White House rejects talk of war profit


WASHINGTON -- The White House attempted yesterday to put to rest claims that the United States could make a profit on the unexpectedly brief Persian Gulf war, asserting that the military operation would cost considerably more than the $54.5 billion allies have pledged to contribute.

"The cost will be greater than these contributions, there's no question about that," said White House spokesman Marlin Fitzwater. "The United States is going to bear by far the greatest cost of this conflict."

Mr. Fitzwater offered no further accounting of the war costs, saying final figures had not been tallied. But he was determined to rebut suggestions that there might be money left over after the bills for the quick and decisive conflict with Iraq are paid.

President Bush delivered a similar message yesterday to German Finance Minister Theodor Waigel, who had come to Washington with a mission of winning a partial rebate of Germany's $6.5 billion contribution if the money turned out not to be needed.

"I'm afraid it's not going to be any cheaper . . . than original estimates," Mr. Bush said at the beginning of an Oval Office session with Mr. Waigel.

The finance minister said later that he had pressed for assurances that "extraneous costs" would be "kept out of the accounting," but he acknowledged that any discussion of a rebate at this point was "premature."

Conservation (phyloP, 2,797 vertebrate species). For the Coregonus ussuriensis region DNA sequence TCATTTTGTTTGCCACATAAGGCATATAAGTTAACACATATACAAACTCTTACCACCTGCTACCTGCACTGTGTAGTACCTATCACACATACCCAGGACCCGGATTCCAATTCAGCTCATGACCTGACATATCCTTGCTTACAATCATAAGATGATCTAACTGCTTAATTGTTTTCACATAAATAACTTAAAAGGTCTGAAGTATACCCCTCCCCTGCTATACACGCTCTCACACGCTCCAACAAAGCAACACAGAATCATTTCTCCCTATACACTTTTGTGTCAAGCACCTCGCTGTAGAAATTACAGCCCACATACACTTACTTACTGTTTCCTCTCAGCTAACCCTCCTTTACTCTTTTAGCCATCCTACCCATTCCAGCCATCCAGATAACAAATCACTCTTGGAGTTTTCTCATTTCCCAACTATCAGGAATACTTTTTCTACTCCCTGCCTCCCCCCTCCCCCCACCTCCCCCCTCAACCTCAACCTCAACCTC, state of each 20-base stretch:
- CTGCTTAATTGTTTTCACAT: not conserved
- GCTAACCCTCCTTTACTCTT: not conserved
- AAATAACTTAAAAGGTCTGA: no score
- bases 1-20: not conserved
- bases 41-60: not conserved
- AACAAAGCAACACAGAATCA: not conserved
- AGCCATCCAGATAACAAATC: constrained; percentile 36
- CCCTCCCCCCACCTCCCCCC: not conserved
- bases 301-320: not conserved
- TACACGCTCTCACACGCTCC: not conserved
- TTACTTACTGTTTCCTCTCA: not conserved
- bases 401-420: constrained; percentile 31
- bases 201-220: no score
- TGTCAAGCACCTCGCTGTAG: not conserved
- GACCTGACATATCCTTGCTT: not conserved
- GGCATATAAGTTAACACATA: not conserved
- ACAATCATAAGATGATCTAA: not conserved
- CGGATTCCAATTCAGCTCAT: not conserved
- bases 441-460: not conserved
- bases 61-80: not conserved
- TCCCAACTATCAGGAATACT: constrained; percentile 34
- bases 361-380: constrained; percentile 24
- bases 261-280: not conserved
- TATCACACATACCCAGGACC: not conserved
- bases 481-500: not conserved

Gen. Colin L. Powell, chairman of the Joint Chiefs of Staff, told Congress earlier this year that the war might cost $60 billion to $65 billion.

Congress approved a U.S. share of $15 billion, and the Bush administration won promises of $54.5 billion from its allies in the anti-Iraq coalition, with the most generous shares coming from Saudi Arabia and Kuwait. Japan and Germany, neither of which contributed armed forces to the conflict, were next on the list of major donors.

But government critics in Germany and Japan have raised questions about whether those donations are still justified in the wake of new estimates -- including some from congressional budget analysts -- that put the allied war cost as low as $40 billion.

Last week, Mr. Fitzwater tried to dismiss such questions by declaring that the United States would not make a profit on the war as a matter of policy.

If the allied contributions exceeded the cost, he said, the excess would be given back.

Yesterday, with Germany standing in line to accept that offer, Mr. Fitzwater insisted that there would be no money left over.

"The cost of the war will be greater by a considerable amount," he told reporters.

Mr. Fitzwater would not commit himself on whether the U.S. appropriation of $15 billion would still be needed.

As a practical matter, though, the war cost to the United States can easily be said to be considerably higher than whatever is spent on the effort this year because of continuing expenses, such as veterans' benefits.

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